The shocks are administered with an extensive list of safeguards, the center states on its website, where it describes the electric shock treatment as a two-second shock to the surface of the skin.

“The skin-shock feels like a hard pinch but is otherwise harmless and has no side effects,” states the site.

The center describes how some children, before coming to the facility, have gouged out their eyes or attempted suicide by swallowing razor blades. “These children have been in many different institutions, psychiatric hospitals and residential schools,” says Michael P. Flammia, the lawyer for the plaintiffs in the case.

“They’ve been on medication with very serious side effects. These children engage in self-mutilation. They violently attack people. Their head hitting is so bad they’ve caused permanent damage to their brains and they’ve pulled out their own teeth. These are obviously very severe, life-threatening behaviors.”

Flammia says that the children he represents need “effective treatment not only to preserve their lives, but also to get an education.”

“It’s our position in this case that the only effective therapy that will work for them is behavior treatment with aversive interventions,” says Flammia, who specializes in education law and litigation in the Boston office of Eckert Seamans Cherin & Mellott.


But so far, the courts have not agreed. In 2010, U.S. District Judge Gary Sharpe summarily dismissed the complaint. In August the 2nd U.S. Circuit Court of Appeals at New York City affirmed.

Writing for the majority on the three-judge panel in Bryant v. New York State Education Department, Chief Circuit Judge Dennis Jacobs found that outlawing the use of aversive interventions did not prevent the children from receiving an individualized plan for their education.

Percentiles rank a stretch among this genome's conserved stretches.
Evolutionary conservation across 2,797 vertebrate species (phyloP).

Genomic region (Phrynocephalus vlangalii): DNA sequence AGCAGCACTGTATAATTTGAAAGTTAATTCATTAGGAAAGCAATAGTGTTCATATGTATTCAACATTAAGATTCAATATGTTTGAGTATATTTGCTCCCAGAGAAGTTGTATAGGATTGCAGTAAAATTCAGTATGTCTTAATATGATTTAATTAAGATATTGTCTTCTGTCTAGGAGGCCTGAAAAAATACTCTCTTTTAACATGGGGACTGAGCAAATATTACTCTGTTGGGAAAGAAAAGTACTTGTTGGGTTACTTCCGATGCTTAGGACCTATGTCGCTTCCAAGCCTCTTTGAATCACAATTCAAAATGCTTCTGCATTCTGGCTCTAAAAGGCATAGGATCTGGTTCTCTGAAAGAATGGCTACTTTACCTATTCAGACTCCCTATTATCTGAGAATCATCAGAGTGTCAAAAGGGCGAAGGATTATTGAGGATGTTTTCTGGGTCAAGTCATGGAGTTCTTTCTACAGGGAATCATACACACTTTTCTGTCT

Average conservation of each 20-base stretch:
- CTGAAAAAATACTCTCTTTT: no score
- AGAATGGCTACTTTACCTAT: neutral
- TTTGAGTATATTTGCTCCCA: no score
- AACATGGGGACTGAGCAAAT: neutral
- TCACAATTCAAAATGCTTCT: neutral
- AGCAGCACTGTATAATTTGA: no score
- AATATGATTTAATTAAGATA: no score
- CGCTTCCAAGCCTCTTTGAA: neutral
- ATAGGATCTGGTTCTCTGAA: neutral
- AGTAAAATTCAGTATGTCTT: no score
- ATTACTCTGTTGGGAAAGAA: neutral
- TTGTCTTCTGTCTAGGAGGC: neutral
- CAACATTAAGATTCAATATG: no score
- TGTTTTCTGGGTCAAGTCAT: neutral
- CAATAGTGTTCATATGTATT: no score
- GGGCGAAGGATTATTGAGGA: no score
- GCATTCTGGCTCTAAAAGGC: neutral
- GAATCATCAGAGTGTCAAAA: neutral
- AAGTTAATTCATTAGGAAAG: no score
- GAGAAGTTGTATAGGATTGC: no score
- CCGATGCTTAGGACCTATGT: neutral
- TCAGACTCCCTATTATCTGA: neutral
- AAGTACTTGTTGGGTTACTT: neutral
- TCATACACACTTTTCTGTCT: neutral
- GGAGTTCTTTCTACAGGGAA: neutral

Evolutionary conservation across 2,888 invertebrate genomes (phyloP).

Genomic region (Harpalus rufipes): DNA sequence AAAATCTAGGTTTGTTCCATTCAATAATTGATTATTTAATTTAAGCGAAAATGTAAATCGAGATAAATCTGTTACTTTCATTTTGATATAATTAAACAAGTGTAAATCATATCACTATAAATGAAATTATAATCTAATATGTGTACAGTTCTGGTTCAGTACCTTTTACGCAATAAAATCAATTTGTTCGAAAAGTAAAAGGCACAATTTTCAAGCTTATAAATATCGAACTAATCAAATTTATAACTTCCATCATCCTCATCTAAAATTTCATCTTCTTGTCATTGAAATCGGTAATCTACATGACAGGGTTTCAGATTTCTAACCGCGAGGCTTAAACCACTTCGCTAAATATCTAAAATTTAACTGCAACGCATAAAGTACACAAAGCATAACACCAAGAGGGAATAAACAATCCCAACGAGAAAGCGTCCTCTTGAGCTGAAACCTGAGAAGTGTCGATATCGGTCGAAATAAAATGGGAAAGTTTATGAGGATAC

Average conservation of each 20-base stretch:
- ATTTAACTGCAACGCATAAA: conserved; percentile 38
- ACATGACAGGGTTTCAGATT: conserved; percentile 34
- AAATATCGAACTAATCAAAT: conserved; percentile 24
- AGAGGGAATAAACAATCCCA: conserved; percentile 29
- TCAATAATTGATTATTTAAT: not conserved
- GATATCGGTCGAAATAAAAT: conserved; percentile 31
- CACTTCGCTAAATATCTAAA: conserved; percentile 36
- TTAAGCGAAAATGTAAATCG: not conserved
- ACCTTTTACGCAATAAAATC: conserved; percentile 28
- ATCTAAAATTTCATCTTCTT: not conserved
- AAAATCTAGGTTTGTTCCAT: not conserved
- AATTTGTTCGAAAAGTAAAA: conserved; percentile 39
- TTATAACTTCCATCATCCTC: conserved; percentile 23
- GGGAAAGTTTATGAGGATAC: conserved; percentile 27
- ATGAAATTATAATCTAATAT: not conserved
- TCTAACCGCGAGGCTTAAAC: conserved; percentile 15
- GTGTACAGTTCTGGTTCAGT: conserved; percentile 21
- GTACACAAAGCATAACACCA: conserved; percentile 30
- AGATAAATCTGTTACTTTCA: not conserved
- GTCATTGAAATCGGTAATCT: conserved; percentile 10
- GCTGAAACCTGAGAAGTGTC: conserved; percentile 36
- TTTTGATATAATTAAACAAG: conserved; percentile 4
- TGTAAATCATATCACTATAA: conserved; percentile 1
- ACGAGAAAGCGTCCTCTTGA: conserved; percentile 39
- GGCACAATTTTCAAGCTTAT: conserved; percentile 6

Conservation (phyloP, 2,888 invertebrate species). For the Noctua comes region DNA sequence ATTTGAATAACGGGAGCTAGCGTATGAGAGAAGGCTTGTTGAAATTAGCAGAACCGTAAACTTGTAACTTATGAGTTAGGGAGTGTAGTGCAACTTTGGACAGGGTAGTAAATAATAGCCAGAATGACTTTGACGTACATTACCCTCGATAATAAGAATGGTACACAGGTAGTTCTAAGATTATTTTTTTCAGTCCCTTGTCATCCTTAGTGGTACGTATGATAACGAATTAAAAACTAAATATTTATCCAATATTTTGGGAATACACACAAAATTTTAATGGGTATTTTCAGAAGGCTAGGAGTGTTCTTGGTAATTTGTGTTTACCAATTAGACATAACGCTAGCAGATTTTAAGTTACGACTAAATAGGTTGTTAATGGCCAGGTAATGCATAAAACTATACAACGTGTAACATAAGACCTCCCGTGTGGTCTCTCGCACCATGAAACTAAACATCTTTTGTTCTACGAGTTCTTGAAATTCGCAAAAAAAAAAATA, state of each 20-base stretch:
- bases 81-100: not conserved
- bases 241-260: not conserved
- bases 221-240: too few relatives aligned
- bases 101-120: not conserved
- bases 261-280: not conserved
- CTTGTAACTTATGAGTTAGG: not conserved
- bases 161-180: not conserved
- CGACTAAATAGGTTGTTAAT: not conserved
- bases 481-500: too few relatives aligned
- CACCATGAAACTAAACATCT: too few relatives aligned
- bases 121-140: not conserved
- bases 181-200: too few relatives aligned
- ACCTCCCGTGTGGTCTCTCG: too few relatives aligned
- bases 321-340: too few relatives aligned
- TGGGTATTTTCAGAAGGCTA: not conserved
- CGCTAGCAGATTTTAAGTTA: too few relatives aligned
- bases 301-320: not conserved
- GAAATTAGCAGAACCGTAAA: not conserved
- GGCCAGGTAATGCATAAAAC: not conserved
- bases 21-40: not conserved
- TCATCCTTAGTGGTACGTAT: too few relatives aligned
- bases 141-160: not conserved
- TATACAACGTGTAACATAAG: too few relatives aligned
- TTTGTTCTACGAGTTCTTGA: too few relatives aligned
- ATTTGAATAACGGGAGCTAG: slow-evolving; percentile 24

“New York’s regulation prohibits only consideration of a single method of treatment without foreclosing other options,” Jacobs wrote. He added that the judiciary is “not institutionally suited to now second-guess the policy decisions made by experts charged with formulating education policy in New York.”

The appeals court denied the parents’ petition for rehearing or en banc review. Flammia says his clients are petitioning for U.S. Supreme Court review.

“We are extremely pleased with the 2nd Circuit’s decision supporting New York’s regulations, which prohibit the use of aversive interventions,” says Jonathan Burman, spokesman for the New York State Education Department. “We worked hard for this decision on behalf of New York’s children with disabilities. Children with behavior challenges are entitled to receive high-quality positive behavior interventions and support.”

In recent years, the center’s methods have come under increased scrutiny. In April, the mother of an autistic boy settled malpractice claims against the facility at the start of jury deliberations. While the amount of the settlement has not been disclosed, the trial featured video of the son’s treatment, during which he screams, as he is shocked repeatedly.

Massachusetts recently adopted prospective regulations to ban electric shock and hitting as therapy for students.

Meanwhile, Juan Méndez, the U.N. special rapporteur on torture, is investigating the center after receiving a complaint from Disability Rights International, an organization dedicated to promoting human rights and full participation in society of people with disabilities worldwide.

The U.S. Senate Committee on Health, Education, Labor & Pensions held a hearing over the summer to discuss alternatives to aversive treatment programs. And media outlets, including CNN, have focused on the Judge Rotenberg Center’s use of its skin-shock treatment device, known as the graduated electronic decelerator.

Disability rights advocates say they are encouraged that the use of aversive interventions has come under increased scrutiny. But they are concerned that the process of completely eliminating electric shock therapy for children with disabilities is taking far too long.

“There are certain actions that are ethically and morally unacceptable,” Schwartz says. “The purposeful infliction of pain on children with disabilities is one of them, just like waterboarding of suspected terrorists is now illegal under the executive order of the president.”